Skip to main content

A New Form of Government

The Bible doesn’t tell us what to do in every situation, practically speaking. It’s not a handbook for troubleshooting all of life’s dilemmas, like: how do I consider the opposing wishes of twins on their birthday? How do I kindly ask someone to stop giving me excessive gifts? How do I vote? How do I reason with an unreasonable neighbor? How do I juggle a job, aging parents, an infirm dog, and plumbing problems all at the same time?

Knowing how to act wisely amidst daily emotions, noise and confusing options requires a counselor. Someone who knows everything about me, all the factors involved, and who wants what’s best equally for all people. So basically . . . God.

Knowing what to do means continuously consulting God, but not like we’d consult a magic eight ball or a vending machine or even Siri. Rather, this continuous consultation is more like a blind man feeling the ground around himself every few seconds to make sure he’s still walking on a trustworthy path. Or like a girlfriend who keeps asking her beau, “Do you still like me?” Or a homeowner who keeps turning on and off the microwave to be sure he hasn’t been taken off the power grid. Or a citizen who constantly checks the voting results to be sure his side really won.

Ongoing consultation with God means re-remembering and re-trusting what he has said he has done, is doing, and will do every moment everyday. He will give us the power to act, the relief to know He has everything under control, the confidence to know our goodness isn’t up to us. He knows our needs. He loves, accepts and understands us like no one else. He can walk with us through the dark times, stabilize us during uncertainty, and provide the wisdom to discern a course of action and take it!

This is an entirely different way of operating. This isn't the normal self-reliant, self-loathing, self-dominating, self-trusting, self-doubting, self-preserving, self-asserting way of living. This way is like switching from manual to auto-pilot, like evolving from an animal to a human, like setting up an entirely new form of government, like getting a heart transplant, like changing the command center from me to him. This is what the Bible means when it says we are a new creation.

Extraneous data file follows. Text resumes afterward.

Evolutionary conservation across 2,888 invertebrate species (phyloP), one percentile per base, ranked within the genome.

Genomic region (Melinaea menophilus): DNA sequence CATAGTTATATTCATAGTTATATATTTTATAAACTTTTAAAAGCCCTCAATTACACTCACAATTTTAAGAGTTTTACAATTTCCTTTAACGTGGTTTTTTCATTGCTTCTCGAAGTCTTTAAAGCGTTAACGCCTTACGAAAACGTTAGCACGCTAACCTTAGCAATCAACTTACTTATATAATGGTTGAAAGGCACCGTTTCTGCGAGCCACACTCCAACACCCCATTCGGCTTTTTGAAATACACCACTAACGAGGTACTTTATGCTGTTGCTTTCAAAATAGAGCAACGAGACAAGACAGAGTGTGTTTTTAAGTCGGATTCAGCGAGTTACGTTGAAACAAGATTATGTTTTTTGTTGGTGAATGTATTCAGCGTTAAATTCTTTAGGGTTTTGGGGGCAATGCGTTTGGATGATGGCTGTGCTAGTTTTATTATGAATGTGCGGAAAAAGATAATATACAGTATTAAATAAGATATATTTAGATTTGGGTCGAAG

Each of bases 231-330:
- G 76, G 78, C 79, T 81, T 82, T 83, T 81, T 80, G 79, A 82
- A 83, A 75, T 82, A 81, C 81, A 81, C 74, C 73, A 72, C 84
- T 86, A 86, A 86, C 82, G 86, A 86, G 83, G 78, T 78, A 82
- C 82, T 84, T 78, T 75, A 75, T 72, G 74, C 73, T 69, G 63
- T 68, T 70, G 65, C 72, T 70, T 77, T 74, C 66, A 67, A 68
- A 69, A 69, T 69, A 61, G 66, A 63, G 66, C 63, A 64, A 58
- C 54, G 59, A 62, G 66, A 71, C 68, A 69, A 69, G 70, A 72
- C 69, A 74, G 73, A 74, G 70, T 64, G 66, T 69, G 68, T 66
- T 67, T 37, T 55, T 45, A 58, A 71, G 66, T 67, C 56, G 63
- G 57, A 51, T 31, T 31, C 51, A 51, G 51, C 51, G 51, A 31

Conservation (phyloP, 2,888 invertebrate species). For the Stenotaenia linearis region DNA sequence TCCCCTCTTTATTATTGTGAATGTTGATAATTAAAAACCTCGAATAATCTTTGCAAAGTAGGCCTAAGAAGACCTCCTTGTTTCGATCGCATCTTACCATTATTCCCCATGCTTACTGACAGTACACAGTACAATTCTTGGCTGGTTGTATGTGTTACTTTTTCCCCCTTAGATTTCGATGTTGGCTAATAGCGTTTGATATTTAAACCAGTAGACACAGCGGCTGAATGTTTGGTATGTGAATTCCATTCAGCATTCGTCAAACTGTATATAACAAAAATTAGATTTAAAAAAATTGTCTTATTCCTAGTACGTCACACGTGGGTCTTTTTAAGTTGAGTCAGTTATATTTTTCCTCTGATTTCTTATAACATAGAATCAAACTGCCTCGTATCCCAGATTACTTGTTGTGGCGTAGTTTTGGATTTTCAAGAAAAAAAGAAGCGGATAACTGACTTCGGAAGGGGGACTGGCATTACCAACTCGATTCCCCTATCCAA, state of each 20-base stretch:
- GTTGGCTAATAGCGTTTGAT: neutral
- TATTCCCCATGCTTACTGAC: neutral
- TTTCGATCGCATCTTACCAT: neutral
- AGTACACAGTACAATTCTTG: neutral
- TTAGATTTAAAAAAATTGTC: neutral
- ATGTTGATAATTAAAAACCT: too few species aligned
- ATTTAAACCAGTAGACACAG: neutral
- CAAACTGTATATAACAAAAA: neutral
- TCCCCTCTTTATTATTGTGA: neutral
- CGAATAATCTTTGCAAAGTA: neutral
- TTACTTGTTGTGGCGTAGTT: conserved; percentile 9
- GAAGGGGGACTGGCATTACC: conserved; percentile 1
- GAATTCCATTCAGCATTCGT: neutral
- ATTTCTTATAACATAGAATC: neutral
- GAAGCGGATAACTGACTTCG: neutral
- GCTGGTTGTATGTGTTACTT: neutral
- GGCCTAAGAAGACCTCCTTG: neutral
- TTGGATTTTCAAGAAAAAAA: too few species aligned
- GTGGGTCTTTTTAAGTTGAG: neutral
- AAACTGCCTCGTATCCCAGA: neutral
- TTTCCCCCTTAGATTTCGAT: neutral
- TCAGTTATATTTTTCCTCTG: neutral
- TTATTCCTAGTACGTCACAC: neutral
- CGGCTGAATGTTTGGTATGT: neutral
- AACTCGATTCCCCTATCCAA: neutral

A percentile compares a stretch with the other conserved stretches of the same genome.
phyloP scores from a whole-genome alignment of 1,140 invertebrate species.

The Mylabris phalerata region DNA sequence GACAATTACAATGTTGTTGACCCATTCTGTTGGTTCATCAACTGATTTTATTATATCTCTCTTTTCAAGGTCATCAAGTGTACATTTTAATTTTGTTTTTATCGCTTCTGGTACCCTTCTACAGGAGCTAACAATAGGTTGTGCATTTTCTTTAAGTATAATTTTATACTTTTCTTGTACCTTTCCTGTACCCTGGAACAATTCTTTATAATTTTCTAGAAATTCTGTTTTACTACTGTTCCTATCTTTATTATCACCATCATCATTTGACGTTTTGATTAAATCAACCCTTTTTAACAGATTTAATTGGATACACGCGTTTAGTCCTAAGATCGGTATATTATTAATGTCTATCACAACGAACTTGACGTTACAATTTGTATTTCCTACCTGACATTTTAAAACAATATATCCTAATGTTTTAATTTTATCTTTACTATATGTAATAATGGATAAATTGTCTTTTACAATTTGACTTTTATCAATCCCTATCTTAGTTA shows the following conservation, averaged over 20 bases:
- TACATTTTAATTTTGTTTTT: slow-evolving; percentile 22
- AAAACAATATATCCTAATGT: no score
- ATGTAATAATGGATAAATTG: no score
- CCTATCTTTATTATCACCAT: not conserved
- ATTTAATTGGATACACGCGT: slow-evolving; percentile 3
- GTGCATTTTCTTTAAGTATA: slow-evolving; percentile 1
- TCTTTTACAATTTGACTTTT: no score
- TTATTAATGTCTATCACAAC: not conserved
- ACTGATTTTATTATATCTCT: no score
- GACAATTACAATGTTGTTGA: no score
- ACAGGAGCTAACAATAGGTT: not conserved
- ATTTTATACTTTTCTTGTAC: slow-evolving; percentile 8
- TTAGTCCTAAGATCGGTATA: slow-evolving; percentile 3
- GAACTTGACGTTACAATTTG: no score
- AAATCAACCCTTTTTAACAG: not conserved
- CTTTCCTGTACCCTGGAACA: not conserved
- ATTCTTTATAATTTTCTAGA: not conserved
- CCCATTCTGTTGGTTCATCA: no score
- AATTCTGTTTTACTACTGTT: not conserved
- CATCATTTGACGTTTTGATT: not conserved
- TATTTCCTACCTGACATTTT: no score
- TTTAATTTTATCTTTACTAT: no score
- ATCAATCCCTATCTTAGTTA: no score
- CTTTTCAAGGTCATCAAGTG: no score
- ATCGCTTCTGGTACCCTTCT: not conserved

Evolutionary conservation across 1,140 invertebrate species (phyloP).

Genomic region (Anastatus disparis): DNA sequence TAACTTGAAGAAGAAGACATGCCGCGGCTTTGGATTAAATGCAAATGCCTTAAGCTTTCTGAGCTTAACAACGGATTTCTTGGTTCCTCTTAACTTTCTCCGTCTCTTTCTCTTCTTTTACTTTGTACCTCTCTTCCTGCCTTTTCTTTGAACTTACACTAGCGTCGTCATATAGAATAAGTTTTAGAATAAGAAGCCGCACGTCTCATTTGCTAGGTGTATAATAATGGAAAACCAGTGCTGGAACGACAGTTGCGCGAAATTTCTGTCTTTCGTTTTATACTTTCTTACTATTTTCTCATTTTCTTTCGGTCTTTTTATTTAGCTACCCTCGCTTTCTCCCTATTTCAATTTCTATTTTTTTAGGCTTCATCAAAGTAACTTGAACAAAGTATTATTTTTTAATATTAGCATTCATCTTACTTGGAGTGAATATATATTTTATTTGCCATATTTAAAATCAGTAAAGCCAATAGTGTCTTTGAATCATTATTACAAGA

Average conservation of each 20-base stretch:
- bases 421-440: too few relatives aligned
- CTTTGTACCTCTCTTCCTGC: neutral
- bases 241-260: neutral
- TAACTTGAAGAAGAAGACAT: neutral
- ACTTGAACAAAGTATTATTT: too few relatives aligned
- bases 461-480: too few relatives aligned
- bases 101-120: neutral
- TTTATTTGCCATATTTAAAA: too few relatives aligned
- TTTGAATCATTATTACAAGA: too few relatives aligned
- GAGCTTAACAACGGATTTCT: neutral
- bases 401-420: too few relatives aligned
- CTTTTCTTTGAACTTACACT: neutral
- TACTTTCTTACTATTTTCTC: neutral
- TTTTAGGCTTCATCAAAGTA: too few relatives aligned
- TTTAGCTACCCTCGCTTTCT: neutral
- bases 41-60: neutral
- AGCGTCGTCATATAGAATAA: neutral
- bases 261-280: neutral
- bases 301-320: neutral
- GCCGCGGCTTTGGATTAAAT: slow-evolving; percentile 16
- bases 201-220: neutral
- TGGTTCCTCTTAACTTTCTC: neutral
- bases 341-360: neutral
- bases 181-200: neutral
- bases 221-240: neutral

The old way of figuring out life is not needed anymore. 


Popular posts from this blog

Baptism Testimony

I didn't used to want to be baptized. I was too stubborn. I was determined to be the upright, genuine Christian who wasn't baptized—something of a superior class, I suppose. All that physical symbolism was for the archaic layman or the really emotional sort or the person who's afraid baptism is necessary for salvation. It's not for me. It's not for the steady, reliable believer who's doesn't have a big conversion story. I was in preschool when I prayed the prayer. In 6th grade, I gained a deeper understanding of sin while bickering with my siblings in the backseat of the family van. When I was 16, I began a daily quiet time with the Lord. And now at 36, I'm hearing the Lord asking me to make my faith work. Make the rubber meet the road. Get out of "morbid introspection and into deeds," out of "anxious hesitation and into the storm of events" (Rohr & Ebert, 129-130). Stop retreating into my head to figure out God and salvation

Why the Enneagram Numbers Quarantine

Type 1: The Reformer     I quarantine because it's the right thing to do and everyone ought to be doing their part for society by following the same procedures. Type 2: The Helper     No, I'm not concerned about myself, but I quarantine for everyone else. I want to help my neighbors feel safe, and I would absolutely die if I found out I had passed on the virus to someone else. Type 3: The Performer    I quarantine because that's what's expected of me, right? Plus, think about how bad it would look if I didn't. Type 4: The Individualist     I would've loved to quarantine before all this started but now that everyone is doing it, I'm not so sure I want to follow along. I guess I'll quarantine but somehow find a way to still remain exceptional. Type 5: The Observer     I might quarantine. I might not. I probably will while researching the facts about this virus. When I know enough, I'll make a final decision. Type 6: The Guardian     I q

Wanting the Ends Without the Means

I want my children to learn to get along, But I don't want to hear them fight. I want them to feel their emotions and understand them, But I don't want them to slam doors or be sassy. I want them to be respectful to adults, But I don't want to be embarrassed when they say something totally inappropriate. I want them to choose to obey me, But I don't want to come up with consequences when they don't. I want them to fill their own time with play, But I don't want to clean up the mess when they put stickers on the walls or throw tomatoes over the neighbor's fence or carve into the walls or cut through the upholstery with scissors. I want them to be good. But I don't want to suffer through their becoming good. I want a rich and seasoned relationship with my husband, But I don't want to endure seasons of dryness or coldness or disinterestedness. I want to have friends who are different than me, But I don't want to hear their threatening opinions. I wa